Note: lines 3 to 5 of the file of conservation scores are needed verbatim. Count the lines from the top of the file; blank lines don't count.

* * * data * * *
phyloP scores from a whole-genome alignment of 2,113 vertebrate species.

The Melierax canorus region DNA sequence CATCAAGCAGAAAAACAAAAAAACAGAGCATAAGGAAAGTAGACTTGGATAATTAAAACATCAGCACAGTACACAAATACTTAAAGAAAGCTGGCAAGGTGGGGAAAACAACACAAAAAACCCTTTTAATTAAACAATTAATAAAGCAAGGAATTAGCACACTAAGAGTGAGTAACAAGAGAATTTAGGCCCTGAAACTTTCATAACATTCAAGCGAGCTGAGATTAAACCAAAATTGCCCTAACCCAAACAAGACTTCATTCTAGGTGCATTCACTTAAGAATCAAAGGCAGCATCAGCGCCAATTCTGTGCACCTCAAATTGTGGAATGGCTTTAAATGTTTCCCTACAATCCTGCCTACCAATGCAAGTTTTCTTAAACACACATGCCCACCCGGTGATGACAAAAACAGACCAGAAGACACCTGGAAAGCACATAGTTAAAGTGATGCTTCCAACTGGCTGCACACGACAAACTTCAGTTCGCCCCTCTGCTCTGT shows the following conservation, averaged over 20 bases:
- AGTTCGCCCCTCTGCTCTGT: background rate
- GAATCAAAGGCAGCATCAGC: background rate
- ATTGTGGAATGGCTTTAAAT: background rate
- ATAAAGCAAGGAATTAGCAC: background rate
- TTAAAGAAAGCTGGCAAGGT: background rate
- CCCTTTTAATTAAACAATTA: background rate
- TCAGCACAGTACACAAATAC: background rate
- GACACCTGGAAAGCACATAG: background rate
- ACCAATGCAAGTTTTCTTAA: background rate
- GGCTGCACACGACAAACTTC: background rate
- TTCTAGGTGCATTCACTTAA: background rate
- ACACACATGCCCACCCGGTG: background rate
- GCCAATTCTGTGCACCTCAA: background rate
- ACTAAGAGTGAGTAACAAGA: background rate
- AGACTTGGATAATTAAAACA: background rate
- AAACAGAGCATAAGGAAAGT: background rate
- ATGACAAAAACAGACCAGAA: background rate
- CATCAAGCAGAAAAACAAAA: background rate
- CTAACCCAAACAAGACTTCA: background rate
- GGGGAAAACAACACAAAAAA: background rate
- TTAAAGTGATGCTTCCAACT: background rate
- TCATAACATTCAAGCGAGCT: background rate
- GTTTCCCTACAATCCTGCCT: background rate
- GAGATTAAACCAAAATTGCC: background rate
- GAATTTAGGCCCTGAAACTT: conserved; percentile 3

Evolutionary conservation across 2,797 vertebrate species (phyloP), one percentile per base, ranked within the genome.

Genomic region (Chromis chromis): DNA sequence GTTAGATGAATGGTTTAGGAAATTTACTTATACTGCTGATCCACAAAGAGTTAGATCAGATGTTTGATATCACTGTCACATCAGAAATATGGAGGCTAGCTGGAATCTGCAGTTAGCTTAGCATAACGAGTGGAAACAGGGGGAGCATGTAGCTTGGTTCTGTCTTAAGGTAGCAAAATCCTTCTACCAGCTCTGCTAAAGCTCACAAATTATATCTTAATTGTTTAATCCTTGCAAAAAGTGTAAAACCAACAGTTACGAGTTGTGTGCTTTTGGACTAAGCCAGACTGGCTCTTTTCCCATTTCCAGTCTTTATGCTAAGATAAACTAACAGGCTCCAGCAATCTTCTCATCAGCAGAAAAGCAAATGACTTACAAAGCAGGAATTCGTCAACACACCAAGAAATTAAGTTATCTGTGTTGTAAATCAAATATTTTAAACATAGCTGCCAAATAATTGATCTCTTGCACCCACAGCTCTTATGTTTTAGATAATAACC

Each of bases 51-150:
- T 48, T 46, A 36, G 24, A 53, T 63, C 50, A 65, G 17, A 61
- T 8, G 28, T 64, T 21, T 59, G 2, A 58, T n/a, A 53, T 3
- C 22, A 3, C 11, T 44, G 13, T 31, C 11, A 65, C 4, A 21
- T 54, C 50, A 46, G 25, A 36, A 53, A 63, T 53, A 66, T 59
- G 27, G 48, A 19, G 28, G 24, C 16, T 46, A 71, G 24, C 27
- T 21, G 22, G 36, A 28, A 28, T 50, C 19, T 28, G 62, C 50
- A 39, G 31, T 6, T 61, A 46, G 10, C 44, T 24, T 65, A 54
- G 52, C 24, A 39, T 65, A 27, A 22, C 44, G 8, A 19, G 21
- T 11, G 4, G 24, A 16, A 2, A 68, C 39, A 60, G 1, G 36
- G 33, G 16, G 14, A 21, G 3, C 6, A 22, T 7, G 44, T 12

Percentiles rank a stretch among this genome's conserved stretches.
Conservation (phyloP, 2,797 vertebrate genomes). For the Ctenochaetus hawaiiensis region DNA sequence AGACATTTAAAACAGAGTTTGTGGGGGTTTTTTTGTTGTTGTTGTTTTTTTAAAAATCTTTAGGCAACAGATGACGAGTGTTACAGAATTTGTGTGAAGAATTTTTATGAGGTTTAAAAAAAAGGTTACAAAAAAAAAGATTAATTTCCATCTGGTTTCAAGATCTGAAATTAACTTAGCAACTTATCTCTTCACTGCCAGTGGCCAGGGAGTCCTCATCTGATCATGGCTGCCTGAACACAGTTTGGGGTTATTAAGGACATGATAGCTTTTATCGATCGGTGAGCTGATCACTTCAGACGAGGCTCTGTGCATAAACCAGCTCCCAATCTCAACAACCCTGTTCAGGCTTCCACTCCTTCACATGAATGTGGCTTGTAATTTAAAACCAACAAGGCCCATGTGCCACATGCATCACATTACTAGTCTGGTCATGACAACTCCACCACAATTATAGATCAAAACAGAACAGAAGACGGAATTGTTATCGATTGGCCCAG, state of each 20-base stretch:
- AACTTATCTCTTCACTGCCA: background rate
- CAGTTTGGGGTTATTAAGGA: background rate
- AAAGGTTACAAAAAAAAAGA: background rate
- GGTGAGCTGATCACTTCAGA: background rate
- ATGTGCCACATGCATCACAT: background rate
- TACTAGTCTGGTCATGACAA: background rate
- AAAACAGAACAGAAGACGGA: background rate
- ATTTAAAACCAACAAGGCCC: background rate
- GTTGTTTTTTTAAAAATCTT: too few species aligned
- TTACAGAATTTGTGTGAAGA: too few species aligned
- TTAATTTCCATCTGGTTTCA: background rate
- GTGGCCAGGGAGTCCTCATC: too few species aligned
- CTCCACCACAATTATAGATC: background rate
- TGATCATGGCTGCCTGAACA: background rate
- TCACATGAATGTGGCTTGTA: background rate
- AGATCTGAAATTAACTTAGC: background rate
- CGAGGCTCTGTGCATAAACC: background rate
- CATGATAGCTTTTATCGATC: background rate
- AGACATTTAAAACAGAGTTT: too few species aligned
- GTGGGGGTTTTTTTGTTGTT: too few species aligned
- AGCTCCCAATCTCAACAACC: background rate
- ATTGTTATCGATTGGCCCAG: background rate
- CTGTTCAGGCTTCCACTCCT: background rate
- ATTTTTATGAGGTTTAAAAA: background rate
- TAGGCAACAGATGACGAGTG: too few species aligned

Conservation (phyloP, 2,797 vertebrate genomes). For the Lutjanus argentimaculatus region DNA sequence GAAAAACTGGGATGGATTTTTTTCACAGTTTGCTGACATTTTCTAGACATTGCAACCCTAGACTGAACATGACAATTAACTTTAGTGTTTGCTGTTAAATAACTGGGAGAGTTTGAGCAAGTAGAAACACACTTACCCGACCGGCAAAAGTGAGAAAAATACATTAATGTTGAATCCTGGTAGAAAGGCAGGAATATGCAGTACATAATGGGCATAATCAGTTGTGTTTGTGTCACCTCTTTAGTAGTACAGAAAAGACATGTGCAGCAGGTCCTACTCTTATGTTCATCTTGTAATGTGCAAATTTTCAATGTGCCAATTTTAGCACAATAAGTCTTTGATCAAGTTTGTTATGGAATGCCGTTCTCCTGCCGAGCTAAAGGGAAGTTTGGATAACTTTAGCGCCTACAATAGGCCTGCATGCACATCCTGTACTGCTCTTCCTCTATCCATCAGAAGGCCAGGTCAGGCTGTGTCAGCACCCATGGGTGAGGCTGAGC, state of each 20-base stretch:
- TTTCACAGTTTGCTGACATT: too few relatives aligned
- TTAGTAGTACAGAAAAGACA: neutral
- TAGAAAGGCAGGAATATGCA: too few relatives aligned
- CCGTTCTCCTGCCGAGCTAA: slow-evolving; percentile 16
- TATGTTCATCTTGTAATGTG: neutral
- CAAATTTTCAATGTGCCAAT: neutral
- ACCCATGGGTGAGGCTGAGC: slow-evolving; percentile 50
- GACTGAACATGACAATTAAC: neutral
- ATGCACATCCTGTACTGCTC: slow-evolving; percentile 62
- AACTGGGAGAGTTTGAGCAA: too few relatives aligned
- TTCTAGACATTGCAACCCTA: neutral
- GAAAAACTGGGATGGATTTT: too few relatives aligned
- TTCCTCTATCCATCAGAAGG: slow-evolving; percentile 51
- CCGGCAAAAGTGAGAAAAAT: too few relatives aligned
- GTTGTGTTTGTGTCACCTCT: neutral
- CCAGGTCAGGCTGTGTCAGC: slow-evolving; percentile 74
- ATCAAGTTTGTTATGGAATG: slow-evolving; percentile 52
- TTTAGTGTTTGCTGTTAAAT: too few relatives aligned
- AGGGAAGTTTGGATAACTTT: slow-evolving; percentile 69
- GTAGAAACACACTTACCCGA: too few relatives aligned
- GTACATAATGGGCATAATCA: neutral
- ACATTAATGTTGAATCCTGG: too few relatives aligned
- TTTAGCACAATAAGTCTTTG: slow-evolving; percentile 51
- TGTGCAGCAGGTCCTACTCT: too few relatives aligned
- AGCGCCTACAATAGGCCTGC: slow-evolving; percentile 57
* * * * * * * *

- AGTTCGCCCCTCTGCTCTGT: background rate
- GAATCAAAGGCAGCATCAGC: background rate
- ATTGTGGAATGGCTTTAAAT: background rate